I’ve long loved The Paris Review interviews, but I’ve acquired a habit of counting the male/female balance of those interviewed, and often that’s enough to turn me away. The current issue isn’t any different: 7 men in bold on the cover, to 1 woman (Katie Ford, author of a beautiful poem “Earth“).
However, the feature interview is with Kazuo Ishiguro, an author I greatly admire. Indeed, he is one of the few male authors who can write absolutely convincingly from a female point-of-view — so convincingly, in fact, that I could not believe that his first novel, A Pale View of Hills, was written by a man. He continues to astonish with every novel he publishes.
Here are some snippets from “The Art of Fiction” that caught my interest:
I’ve never felt that I have a particular facility at writing interesting prose. I write quite mundane prose. I think where I’m good is between the drafts. I can look at one draft, and I have lots of good ideas for what to do with the next one.
I find that reassuring. (I’d like to know how many drafts he might write.)
The PR interviewer asked how the English setting for The Remains of the Day came about, and Ishiguro said that it started with a joke that his wife made.
There was a journalist coming to interview me for my first novel. And my wife said, Wouldn’t it be funny if this person came in to ask you these serious, solemn questions about your novel and you pretended that you were my butler? We thought this was a very amusing idea.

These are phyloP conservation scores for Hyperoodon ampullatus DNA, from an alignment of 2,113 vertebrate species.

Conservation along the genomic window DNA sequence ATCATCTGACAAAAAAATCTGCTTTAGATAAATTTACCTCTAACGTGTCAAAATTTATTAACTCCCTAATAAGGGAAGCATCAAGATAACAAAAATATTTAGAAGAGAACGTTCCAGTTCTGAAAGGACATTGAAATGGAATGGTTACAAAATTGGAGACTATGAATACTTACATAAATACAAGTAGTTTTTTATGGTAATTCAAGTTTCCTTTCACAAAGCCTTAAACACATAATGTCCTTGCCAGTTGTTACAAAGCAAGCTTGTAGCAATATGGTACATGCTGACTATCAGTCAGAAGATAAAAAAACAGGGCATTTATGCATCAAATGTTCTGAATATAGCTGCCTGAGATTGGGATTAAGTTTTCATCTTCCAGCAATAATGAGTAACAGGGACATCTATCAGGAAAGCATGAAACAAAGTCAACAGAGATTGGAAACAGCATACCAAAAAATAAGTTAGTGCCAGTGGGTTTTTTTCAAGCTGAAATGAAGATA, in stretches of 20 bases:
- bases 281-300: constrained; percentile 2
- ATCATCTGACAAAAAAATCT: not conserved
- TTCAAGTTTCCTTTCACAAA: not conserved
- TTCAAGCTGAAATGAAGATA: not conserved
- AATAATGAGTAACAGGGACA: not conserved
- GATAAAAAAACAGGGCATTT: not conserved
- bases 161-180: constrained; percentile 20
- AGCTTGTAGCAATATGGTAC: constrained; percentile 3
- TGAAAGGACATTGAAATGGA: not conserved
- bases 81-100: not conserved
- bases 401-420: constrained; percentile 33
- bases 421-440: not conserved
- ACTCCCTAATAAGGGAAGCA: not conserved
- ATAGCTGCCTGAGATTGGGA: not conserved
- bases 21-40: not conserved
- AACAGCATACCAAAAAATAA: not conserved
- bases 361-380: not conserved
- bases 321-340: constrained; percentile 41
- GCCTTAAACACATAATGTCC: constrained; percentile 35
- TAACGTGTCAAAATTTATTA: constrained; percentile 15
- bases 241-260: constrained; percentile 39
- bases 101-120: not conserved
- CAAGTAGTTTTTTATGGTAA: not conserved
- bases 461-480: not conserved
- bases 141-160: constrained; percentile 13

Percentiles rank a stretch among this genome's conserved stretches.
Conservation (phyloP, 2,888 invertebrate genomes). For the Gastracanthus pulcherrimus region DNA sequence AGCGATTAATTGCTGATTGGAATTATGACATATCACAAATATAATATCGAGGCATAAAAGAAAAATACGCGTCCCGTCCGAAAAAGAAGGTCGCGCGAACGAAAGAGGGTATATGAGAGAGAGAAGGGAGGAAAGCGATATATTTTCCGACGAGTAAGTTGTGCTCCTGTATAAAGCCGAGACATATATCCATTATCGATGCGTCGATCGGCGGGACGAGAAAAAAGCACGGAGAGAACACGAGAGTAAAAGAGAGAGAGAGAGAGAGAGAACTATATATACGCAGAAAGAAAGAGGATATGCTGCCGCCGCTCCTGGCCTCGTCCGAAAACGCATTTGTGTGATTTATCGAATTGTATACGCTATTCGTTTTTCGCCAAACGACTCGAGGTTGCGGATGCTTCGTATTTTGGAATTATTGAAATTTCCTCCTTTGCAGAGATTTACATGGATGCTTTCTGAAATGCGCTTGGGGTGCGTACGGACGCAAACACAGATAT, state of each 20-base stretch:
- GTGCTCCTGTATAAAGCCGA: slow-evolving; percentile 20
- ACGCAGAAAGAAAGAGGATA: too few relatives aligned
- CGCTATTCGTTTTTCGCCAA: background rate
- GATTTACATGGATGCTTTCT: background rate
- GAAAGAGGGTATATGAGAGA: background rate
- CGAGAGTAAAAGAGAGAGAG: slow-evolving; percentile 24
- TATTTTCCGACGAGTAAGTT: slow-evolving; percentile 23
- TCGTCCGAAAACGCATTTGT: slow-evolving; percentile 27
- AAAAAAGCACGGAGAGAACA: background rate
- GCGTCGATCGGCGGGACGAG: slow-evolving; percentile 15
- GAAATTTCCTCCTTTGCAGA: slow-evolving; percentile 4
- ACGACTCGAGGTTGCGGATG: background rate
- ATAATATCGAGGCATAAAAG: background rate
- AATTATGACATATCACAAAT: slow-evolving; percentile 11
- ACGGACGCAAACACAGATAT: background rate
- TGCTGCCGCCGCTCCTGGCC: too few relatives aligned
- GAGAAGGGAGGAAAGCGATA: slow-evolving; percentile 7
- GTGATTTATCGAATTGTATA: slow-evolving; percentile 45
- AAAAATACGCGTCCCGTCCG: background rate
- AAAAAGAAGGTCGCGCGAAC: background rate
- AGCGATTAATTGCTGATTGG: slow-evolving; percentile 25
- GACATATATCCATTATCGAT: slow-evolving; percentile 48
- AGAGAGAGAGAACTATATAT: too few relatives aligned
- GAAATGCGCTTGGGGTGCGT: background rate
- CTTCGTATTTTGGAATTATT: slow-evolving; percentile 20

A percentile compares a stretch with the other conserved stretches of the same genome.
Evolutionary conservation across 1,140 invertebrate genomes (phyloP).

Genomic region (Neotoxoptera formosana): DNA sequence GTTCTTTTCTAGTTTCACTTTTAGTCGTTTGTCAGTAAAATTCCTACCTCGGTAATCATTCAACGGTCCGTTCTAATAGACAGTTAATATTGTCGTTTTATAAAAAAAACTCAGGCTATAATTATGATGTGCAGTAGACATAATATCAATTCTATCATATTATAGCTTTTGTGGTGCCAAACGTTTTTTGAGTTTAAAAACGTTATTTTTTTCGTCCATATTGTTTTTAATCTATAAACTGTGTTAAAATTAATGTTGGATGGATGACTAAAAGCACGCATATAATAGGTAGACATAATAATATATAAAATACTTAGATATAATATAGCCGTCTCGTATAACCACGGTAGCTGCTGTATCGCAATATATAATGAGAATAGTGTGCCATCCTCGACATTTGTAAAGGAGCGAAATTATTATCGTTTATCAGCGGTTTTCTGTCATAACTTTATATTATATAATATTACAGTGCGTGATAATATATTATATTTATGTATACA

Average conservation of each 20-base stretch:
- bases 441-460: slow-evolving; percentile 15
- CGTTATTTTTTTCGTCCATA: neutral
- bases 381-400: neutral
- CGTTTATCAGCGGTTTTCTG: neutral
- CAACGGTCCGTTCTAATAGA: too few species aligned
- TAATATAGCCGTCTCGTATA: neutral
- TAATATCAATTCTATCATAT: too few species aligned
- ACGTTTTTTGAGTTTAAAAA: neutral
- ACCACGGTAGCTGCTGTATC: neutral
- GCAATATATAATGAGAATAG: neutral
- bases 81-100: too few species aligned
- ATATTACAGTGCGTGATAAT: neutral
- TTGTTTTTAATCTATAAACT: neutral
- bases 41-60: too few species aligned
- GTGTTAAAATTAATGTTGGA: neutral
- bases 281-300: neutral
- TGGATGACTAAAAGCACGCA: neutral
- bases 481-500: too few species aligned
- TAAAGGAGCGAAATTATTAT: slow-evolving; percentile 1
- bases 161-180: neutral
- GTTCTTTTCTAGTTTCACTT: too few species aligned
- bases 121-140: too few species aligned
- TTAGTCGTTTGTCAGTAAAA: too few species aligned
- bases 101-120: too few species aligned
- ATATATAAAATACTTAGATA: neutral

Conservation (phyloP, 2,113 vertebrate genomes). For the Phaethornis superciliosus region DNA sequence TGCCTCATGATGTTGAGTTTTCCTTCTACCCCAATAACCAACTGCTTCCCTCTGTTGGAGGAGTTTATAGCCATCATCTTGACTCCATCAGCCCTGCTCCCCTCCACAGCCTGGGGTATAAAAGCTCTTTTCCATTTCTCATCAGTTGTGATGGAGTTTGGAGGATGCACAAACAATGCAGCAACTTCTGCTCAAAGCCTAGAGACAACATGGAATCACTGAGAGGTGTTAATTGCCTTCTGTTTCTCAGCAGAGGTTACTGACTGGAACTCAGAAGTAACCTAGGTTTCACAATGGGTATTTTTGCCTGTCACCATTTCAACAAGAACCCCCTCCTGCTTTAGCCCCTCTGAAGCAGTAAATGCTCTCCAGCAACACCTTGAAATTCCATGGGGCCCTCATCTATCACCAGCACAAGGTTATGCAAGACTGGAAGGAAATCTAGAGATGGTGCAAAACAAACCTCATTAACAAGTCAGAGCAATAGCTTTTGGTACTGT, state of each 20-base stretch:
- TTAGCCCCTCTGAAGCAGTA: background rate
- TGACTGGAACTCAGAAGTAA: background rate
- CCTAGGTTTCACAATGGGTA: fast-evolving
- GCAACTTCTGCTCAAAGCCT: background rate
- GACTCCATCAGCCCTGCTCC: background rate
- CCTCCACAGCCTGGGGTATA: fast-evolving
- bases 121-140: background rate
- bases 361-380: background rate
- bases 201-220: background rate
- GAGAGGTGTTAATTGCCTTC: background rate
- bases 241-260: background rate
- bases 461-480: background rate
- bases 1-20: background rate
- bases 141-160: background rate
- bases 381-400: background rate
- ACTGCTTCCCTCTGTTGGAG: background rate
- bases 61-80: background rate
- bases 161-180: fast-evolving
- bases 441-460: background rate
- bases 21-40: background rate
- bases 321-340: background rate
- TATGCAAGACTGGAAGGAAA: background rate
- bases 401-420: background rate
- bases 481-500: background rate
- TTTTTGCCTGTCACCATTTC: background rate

He became obsessed with the idea of a butler as a metaphor for classical British reserve, but also as someone who serves loyally, without any responsibility for the larger issues. He did a lot of research,
but I was surprised to find how little there was about servants written by servants … . It was amazing that so few of them had thought their lives worth writing about. So most of the stuff in The Remains of the Day about the rituals of being a servant was made up. When Stevens talks of the “staff plan,” that?’ made up.
I’ve long had trouble finding information on what it was, exactly, servants did, so I find this interesting. I’m considering writing about a man who was a loyal secretary to my character — his role would have been similar to that of an English butler.
At this point in the on-line interview, I must choose to purchase the print edition of The Paris Review in order to read what follows. I do, selecting “state” of Ontario (is this a plot?), and scrolling up the long list of countries from the pre-selected U.S.A. to find Canada. Now I’ll have to wait for the print issue to arrive the old-fashioned way, by burro-express.